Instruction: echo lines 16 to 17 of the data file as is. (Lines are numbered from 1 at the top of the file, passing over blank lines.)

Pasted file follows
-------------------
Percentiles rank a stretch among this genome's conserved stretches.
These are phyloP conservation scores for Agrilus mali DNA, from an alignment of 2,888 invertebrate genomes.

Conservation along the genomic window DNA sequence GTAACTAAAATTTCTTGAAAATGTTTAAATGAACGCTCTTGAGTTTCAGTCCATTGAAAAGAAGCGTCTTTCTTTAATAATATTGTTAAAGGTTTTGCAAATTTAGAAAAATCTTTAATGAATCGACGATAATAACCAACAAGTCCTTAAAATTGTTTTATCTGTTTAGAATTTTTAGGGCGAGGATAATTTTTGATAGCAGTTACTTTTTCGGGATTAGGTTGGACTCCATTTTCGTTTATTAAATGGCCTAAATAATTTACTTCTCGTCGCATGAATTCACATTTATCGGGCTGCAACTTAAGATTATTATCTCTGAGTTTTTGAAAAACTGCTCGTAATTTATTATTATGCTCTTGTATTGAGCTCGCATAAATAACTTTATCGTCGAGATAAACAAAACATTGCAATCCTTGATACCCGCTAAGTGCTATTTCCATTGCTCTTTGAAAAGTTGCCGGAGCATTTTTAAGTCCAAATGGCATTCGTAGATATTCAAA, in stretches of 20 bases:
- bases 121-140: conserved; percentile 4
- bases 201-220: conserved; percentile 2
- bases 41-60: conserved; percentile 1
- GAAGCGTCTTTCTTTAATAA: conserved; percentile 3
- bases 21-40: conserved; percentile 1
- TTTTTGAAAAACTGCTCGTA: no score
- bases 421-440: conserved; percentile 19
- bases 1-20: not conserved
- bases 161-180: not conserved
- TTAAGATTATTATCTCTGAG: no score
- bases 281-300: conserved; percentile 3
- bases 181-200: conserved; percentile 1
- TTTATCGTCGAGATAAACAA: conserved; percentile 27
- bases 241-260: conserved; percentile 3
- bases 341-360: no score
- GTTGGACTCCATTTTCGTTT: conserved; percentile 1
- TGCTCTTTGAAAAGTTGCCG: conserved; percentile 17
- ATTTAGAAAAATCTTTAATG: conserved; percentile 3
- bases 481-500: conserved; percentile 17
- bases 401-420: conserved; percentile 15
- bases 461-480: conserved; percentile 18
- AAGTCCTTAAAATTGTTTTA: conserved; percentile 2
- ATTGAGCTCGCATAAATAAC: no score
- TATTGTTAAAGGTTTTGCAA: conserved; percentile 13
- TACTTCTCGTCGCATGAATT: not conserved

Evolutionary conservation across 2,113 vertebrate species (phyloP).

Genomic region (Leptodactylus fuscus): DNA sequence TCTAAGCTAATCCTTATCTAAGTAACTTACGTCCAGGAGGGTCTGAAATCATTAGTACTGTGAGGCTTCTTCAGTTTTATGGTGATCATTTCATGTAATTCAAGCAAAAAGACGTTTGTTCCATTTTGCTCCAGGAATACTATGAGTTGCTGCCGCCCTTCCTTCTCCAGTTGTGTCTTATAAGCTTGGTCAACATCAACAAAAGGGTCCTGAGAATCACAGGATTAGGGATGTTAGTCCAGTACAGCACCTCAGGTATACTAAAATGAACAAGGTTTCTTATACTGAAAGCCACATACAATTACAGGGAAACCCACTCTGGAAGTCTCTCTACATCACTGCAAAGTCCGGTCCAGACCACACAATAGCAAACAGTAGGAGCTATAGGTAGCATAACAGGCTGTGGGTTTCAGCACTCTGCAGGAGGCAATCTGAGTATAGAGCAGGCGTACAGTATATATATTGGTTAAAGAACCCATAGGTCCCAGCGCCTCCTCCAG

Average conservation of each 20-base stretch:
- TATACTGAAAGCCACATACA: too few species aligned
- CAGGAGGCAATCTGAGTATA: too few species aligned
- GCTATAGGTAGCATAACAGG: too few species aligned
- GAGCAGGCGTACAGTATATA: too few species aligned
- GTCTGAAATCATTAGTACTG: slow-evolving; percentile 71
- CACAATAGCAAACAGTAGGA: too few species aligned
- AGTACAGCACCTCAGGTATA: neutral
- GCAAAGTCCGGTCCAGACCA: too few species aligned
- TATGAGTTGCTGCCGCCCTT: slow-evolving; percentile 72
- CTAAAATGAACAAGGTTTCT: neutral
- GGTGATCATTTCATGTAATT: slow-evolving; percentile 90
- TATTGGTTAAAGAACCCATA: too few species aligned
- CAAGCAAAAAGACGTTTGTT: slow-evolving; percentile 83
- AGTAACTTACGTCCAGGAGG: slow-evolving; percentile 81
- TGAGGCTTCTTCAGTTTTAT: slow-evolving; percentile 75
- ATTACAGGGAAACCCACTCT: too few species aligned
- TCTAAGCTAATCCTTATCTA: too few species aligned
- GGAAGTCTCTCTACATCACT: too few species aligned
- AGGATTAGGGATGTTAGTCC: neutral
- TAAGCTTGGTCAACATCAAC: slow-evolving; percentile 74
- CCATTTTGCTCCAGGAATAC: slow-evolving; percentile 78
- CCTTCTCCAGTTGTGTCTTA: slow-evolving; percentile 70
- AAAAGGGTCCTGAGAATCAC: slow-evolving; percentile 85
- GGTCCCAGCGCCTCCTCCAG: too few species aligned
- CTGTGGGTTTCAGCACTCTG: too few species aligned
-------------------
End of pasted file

- TTTATCGTCGAGATAAACAA: conserved; percentile 27
- bases 241-260: conserved; percentile 3